By now the basic MB logic is probably cl ear, and research using MB across behaviors/problems is li mited, so this d iscussion will be brief. The most li kely situati on that would be appropriate for this kind of design, for most social workers, would be the use of a relalively standardized intervention such as solution-focused brief the rapy (SFBT) to sequentially work wit h a cl ient on several problem areas. For example, if a teen client was having co nflict with his custodial grandmot he r, was doing poorly academically, and had few fr iends, SFBT might be used sequentially with one issue at a time after a baseline period. (There is some risk of treatment for one issue carrying over to others


Base line Intervention 100 95 90 85 80 75

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Figure 14.5 Cumulative Number of New Oxford Houses Ope ned in Two Groups of States Over T ime as a Function of Recru iters Plus a Loan Fund Intervention

SOURCE: Jason, Braciszewski, Olson, and Ferrari (2005, p. 76). © 2005 Leonard A. Jason, Jordan Braciszewski, Brad ley D. Olson, and Joseph R. Ferrari; reprinted with permission.

in such circumsrances, however.) Another example would be the use o f a point system in a residentia l prog ram, in which a clien t's mult iple p roble ms might be seque ntially included in the point system.

Changing Intensity Designs As discussed by J3loom ct al. (2006), there are two types of changing intensity designs. In a changing criterion design, goal levels on the dependent variable are progressively stepped up (e.g., a n exercise program wi th higher goals each week) or down (e.g., a smoking ces-sation program in which the target number of cigarettes smoked is progressively reduced, step by step, over time) . If levels of beh avior change in ways that are consis Lent with the


plan, a ca usal inference is suppor ted, at least to a degree. In a changi11g program design, the inte nsi t y of an interven tion is progressively stepped up in a planned manner. For exampl e, the munber of hours per week of one-on-one intervention with an autistic child might be increased in 4-hour increments until a pattern of relatively consistent improve-ment was achieved. T his design is more likely to be used in clinical and e:>-..-ploratory studie , where tl1e required intensity of interven tio n is unknown.

Multielement Designs

Alternaling Tnterventions Design One SS R design with considerable util ity for clinical and direct practice research is the alternating in terventions or alternating treatments design, the most common of the so-called multielement designs (one o ther, simultaneous inter-ventions) is discussed below). In this design, two or more interventions are rand omly and rap id ly alternated to determine the diffe ren tial impact of each for the subject (or group of subjects). For example, Jurb ergs, Palcic, and Kelley (2007) tested the relative utili ty of two fo rms of school -home notes on the performance of low-income children diagn osed with altention-deficit hyperactivity disorders. A school -home note is a da ily report on student performance and behavior sent home by the teacher; parents provide previously agreed rewards based on those reports. In this stud y, one type of note added a loss of point:. (a minor punishment contingency) arrangement to the st.andard note. Which type of note was used each day was randomly determined; stud ents knew each d ay which note they were using. Both produced large results in academic performance and on-task behavior, with no mea ningful differences found between the two cond itions. Nonetheless, paren ts preferred th e notes that included the pun ishment arrangement. T hi s study also invol ved a wi thdrawal phase> so it is actually a hybrid invol ving both a lternating in terwn-tions and an ABAB with follow-up design elements. Figure 14.6 snows data for one of the si.x subjects in the study.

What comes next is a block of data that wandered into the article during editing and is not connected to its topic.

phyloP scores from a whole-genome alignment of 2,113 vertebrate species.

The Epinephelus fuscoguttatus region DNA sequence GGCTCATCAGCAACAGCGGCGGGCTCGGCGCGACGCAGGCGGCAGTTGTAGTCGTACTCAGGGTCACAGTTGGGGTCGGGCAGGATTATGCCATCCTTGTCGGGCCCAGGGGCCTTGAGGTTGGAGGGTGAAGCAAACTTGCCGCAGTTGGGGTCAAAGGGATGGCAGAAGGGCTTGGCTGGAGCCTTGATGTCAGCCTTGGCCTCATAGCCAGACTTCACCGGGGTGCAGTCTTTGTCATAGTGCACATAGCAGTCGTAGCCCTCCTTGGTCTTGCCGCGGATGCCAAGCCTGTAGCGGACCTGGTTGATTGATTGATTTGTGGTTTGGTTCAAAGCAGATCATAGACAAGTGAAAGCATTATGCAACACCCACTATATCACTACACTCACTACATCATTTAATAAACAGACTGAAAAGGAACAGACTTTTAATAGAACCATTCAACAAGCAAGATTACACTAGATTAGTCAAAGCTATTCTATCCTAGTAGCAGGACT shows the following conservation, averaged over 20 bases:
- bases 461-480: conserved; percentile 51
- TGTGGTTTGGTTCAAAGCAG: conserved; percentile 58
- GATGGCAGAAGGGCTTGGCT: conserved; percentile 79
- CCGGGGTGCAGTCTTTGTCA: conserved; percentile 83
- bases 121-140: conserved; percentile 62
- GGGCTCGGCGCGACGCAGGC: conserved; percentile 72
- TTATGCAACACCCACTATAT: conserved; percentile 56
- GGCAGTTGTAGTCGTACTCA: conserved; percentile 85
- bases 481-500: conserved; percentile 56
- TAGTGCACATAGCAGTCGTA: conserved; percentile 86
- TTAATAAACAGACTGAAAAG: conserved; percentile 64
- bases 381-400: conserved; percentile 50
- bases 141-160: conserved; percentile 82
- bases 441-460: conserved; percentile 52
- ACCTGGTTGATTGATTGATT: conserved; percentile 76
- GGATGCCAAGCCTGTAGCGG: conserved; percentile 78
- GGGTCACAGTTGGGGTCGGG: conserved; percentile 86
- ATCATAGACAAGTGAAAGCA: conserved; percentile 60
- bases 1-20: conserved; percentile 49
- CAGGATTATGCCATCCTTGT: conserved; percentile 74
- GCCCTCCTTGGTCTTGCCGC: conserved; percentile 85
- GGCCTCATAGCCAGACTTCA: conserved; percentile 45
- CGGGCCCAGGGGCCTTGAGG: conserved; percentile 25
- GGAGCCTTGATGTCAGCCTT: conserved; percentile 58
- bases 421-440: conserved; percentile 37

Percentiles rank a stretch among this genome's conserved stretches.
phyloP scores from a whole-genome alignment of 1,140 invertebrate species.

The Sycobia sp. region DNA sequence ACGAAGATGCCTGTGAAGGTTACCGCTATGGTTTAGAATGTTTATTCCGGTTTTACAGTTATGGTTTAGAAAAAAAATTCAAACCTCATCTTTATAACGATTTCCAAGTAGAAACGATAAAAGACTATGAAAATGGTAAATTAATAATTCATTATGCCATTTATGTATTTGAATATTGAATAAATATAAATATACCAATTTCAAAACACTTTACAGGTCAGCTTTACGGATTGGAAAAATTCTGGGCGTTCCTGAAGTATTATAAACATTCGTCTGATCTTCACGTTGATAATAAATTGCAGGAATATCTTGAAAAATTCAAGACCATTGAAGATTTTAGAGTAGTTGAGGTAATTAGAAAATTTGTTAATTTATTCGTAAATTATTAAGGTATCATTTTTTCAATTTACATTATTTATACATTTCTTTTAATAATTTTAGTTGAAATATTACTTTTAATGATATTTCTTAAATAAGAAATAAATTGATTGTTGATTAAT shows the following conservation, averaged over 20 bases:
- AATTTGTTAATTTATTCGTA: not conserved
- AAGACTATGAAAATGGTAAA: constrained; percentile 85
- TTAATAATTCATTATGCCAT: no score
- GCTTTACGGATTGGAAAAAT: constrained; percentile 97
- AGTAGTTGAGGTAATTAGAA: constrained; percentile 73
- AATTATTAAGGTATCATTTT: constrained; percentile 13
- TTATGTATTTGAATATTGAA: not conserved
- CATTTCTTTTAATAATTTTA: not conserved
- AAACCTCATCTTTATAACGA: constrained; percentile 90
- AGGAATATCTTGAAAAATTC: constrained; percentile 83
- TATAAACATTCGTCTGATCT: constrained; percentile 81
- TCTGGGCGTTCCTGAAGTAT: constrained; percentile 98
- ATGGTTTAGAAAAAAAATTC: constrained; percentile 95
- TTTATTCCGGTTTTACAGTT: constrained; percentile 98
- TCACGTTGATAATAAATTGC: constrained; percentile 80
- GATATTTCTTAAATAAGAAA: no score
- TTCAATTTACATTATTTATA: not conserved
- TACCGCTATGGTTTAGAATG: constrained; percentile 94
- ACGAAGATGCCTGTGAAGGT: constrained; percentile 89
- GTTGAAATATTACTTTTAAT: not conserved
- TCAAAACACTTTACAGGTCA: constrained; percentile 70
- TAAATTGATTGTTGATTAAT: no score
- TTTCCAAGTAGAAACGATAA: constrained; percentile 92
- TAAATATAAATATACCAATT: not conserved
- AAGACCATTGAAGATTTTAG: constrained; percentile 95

In a second example, Saville, Zinn, Ncef, Van Norman> and Ferre ri (2006) compared the use of a lecture approach and an alternative teaching method called interteachi11g for college co urses. ln tcrte:~ching involves having students work in dyads (or occasionall~ in groups of three) to discuss study q uestions together; lect uring in interteachin g courses typically is used on ly to clarify areas that students indicate on their inteTteaching record:. were difficult to understand. (There have been several ea rlier studies of in terteaching [e.g., Boyce & Hineline, 2002; Saville, Zinn> & Elliott, 2005), all of which in dicate that stu dents perfo rm hetter on examinati ons and prefer interteaching; clea rly, thi s technique needs to be more widely known in social work education.) In the first of two studies reported by Saville and colleagues (2006), which of the two techniques would be used each day was randomly determ ined. Quiz scores on the days when lec ture was used aver-aged 3.3 o n a 6-point scale, whi le scores on interteaching days averaged 1.7 (and had much smaller variance). Tn the second study repo rted in this article, tvo sections were used. Each day, one rece ived lecture and th e other in terteaching. Test scores for inte rteaching were higher in every case for the section using interteachi ng on that day.